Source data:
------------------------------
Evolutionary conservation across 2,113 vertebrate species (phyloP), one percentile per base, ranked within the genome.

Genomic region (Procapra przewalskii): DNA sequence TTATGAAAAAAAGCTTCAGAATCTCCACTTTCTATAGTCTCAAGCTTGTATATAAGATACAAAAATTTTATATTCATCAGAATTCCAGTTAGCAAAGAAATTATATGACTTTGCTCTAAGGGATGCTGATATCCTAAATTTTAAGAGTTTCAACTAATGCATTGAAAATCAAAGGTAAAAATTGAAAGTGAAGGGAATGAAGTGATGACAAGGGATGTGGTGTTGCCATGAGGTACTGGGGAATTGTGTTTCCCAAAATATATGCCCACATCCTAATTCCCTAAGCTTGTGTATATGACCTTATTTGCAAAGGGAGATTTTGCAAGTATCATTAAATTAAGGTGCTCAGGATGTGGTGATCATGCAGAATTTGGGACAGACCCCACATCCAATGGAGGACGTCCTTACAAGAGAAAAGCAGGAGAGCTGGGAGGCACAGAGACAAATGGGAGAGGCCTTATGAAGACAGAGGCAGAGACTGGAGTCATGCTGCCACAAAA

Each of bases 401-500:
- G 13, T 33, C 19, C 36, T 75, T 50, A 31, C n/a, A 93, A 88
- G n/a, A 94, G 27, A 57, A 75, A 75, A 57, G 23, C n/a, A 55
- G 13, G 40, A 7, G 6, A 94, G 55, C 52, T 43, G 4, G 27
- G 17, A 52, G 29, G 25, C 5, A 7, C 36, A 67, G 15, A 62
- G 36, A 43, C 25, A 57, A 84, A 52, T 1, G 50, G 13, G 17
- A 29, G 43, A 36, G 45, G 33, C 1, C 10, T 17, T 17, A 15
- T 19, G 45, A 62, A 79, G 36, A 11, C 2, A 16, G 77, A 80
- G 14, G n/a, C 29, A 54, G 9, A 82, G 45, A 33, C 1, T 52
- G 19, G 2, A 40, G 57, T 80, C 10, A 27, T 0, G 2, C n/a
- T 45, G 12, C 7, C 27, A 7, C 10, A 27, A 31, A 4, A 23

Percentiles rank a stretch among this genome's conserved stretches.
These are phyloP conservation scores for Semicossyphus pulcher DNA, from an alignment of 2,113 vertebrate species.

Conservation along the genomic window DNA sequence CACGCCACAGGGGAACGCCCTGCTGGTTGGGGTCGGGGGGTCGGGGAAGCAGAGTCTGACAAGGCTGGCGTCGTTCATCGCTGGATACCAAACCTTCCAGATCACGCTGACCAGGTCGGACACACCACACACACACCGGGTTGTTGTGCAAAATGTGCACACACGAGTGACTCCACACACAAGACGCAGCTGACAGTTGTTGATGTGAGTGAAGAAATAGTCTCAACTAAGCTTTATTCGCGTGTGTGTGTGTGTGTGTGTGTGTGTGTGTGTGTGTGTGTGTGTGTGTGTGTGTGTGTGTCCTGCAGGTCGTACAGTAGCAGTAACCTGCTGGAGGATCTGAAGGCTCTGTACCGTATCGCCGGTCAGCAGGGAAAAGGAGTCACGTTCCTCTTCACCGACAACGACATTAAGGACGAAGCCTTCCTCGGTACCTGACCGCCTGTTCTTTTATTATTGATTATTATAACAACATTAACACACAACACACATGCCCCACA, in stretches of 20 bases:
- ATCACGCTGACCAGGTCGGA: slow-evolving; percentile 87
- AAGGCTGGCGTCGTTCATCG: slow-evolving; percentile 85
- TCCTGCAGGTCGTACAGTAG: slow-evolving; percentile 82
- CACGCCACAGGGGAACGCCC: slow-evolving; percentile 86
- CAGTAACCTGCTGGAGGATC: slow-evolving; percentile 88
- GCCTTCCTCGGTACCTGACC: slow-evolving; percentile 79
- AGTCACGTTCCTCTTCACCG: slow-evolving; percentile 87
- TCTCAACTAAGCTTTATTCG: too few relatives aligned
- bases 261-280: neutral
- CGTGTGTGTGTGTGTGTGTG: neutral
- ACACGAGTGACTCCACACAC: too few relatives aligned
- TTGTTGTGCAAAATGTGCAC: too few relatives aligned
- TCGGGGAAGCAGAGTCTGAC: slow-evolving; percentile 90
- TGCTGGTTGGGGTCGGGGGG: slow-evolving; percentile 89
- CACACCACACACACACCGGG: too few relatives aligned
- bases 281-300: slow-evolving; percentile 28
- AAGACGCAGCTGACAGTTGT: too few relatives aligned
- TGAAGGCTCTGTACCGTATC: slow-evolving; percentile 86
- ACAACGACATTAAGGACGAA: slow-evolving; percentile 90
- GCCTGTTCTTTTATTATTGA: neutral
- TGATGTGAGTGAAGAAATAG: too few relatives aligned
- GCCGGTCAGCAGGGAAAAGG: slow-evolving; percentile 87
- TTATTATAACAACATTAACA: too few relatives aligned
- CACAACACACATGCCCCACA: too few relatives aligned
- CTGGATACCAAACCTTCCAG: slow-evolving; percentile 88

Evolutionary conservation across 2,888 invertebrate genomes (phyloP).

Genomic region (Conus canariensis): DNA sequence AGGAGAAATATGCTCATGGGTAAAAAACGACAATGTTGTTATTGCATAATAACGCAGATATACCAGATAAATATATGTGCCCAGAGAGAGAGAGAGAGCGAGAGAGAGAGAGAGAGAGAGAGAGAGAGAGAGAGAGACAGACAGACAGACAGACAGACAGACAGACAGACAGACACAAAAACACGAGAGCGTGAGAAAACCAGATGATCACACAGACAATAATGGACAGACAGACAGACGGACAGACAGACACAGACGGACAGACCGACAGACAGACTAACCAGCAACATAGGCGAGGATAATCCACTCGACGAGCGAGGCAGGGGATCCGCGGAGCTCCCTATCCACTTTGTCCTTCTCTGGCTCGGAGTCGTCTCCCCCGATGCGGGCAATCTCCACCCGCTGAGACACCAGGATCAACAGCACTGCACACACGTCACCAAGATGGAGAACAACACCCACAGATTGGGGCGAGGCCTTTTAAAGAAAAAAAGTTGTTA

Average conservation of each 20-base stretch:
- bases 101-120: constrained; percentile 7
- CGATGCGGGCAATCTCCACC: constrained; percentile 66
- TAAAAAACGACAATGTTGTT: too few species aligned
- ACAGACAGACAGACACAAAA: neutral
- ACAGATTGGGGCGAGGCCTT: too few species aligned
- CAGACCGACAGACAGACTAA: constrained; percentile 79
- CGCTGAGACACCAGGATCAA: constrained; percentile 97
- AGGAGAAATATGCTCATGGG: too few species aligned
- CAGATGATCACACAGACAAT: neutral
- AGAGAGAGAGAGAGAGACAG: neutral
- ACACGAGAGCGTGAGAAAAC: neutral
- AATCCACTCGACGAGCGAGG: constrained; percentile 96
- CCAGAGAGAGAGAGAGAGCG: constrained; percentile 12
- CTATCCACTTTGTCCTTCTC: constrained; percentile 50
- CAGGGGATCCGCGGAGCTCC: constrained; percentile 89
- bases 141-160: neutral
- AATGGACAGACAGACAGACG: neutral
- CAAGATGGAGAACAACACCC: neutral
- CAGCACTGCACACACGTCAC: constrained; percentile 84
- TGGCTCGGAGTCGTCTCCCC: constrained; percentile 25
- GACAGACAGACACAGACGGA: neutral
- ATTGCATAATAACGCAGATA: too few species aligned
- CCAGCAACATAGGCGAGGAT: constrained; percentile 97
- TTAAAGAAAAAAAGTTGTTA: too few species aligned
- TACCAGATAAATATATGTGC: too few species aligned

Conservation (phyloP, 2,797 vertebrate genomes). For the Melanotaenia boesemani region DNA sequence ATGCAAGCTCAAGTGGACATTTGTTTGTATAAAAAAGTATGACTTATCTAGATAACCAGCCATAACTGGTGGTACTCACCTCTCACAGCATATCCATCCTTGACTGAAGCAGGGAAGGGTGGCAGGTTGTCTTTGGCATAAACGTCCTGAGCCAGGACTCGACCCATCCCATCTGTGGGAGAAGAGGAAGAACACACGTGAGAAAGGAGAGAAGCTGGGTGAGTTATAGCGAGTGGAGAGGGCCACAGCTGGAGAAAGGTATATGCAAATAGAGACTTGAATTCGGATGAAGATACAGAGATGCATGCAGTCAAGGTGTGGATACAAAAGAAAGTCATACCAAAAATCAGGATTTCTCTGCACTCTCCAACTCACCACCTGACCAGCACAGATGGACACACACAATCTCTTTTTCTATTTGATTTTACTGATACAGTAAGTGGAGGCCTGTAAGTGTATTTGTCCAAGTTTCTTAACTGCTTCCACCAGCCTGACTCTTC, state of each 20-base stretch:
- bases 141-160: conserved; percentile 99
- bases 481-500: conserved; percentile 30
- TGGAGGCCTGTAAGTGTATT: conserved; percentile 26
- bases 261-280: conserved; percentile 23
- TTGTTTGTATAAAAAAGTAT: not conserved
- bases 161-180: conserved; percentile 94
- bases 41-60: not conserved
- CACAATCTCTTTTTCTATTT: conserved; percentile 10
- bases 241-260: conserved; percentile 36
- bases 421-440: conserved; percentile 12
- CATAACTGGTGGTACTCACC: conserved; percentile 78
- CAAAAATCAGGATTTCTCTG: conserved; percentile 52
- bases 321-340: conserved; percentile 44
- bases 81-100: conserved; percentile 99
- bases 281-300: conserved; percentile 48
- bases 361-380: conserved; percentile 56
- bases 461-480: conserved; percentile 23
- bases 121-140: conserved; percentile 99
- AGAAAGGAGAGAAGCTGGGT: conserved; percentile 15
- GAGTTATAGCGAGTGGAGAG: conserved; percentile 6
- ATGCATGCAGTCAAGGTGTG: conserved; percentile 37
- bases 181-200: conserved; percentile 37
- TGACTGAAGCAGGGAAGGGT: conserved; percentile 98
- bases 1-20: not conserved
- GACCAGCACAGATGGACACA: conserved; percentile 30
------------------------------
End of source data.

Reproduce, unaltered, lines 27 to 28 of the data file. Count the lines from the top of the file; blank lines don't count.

- ACACGAGTGACTCCACACAC: too few relatives aligned
- TTGTTGTGCAAAATGTGCAC: too few relatives aligned